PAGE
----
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Volume 35 Number 3 | June 2021

Heather Herrington, DVM, MLS(ASCP)CM, ASCLS Developing Professionals Forum Secretary

Heather HerringtonA few years ago, I was at a conference that featured a presenter who talked about diversity and inclusion while we were having breakfast. After her talk, which was quite interesting, we went to our break-out rooms for the remainder of the day. A woman sat down at my table and confessed that she had skipped the morning speaker so she could sleep in. Plus, in her words, as far as diversity and inclusion goes, “What more is there to know? You just invite people, then include them!” Most everyone just laughed, but what she said bothered me, and I couldn’t figure out why.

Recently, I was talking with my husband, who has done work around diversity and inclusion in the tech sector. His current employer is based in the United Kingdom and has offices in the United States. He told me that the world of diversity and inclusion is evolving to include additional concepts. In the United States, people seem to be focusing on equity, mainly in respect to pay disparities, but also in overall making places more fair and just.1 Importantly, it’s “diversity, equity, and inclusion,” in that order. In the United Kingdom, the focus is more on “belonging.”

This discussion with my husband made me realize why that woman’s comment had rubbed me the wrong way. Just inviting a diverse group of people to the table is not enough. We need to do better than that.

“[Diversity and inclusion] may capture your head, but belonging captures your heart.”

While I do not question equity being important, I feel like belonging is even more crucial. Pat Wadors, the person who originally came up with the concept of Diversity, Inclusion, and Belonging (DIB) said, “D & I may capture your head, but belonging captures your heart.”2 Obviously, fostering a sense of belonging requires a shift in the entire culture of a workplace. It’s definitely worthwhile, though. In a study performed involving women in engineering, a typically male-dominated field, it was shown that increasing women’s sense of belonging significantly reduced their stress levels, which improved their physical health, emotional well-being, and job performance.3

Thankfully, there is a bit of a blueprint when it comes to fostering a sense of belonging.4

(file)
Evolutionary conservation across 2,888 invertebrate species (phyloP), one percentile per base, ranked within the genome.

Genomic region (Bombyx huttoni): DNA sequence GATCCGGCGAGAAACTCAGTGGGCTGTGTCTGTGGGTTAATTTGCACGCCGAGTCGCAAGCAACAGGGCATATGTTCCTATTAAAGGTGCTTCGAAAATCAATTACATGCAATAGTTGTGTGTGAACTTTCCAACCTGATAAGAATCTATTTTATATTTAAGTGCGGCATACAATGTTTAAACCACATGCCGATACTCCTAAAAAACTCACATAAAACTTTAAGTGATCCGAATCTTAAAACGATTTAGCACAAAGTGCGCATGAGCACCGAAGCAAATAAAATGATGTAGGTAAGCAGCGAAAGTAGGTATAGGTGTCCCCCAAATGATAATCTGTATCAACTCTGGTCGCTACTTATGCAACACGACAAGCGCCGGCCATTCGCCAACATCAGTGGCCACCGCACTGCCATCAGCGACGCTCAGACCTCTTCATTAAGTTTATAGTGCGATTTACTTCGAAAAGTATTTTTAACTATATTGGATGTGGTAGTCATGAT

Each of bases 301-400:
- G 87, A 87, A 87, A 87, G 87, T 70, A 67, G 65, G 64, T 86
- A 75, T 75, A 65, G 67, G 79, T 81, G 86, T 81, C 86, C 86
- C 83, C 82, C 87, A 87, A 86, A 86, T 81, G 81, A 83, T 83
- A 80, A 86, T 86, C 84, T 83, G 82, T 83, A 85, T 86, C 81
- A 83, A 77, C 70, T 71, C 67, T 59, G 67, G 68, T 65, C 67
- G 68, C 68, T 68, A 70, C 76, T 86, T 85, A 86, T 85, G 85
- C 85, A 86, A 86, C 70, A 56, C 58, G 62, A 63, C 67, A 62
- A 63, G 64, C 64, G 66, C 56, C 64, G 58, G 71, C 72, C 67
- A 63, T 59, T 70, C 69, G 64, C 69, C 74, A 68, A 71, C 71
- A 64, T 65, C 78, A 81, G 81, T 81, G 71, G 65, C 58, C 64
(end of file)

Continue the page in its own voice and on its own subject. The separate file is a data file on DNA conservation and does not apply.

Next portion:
1. When a new employee joins the team, make introductions and, ideally, personalize them. Don’t just say, “This is Liz, the new person.” Rather, try, “This is Liz, who is joining our microbiology team. Liz, this is Mike, and he’s an expert on the blood bench.”
  2. Ask questions to get to know your coworkers and genuinely listen to their responses.
  3. Ask for input during meetings, and don’t speak over people or interrupt.
  4. Delegate tasks to foster professional growth.
  5. Pay attention to your colleagues. Don’t try to subtly check your text messages during a conversation—trust me, you aren’t being sly.
  6. Share stories. Be open when it comes to both your failures and successes. It will go a long way toward building a sense of community.

In today’s world, we need to aim higher than diversity and inclusion. Think about the last time you felt like you genuinely did not belong. Is that a feeling you want to have every single day in your lab? Of course not! What about the feeling you get when you are being treated unfairly? Again, this isn’t a situation you want to encounter every day at work. As professionals, we can absolutely do better.


  1. Diversity, Equity, and Inclusion; A Professional Development Offering of the eXtension Foundation Impact Collaborative.
  2. Sands A. Diversity and inclusion aren’t what matter. Belonging is what counts.
  3. Walton GM et al. (2015). Two Brief Interventions to Mitigate a “Chilly Climate” Transform Women’s Experience, Relationships, and Achievement in Engineering. Journal of Educational Psychology, 107(2), 468-485.
  4. Wators P. Diversity Efforts Fall Short Unless Employees Feel That They Belong.

Heather Herrington is a Medical Technologist in the Microbiology Department at Allegheny Health Network in Pittsburgh, Pennsylvania.

Photo credit: Amer Mughawish on Unsplash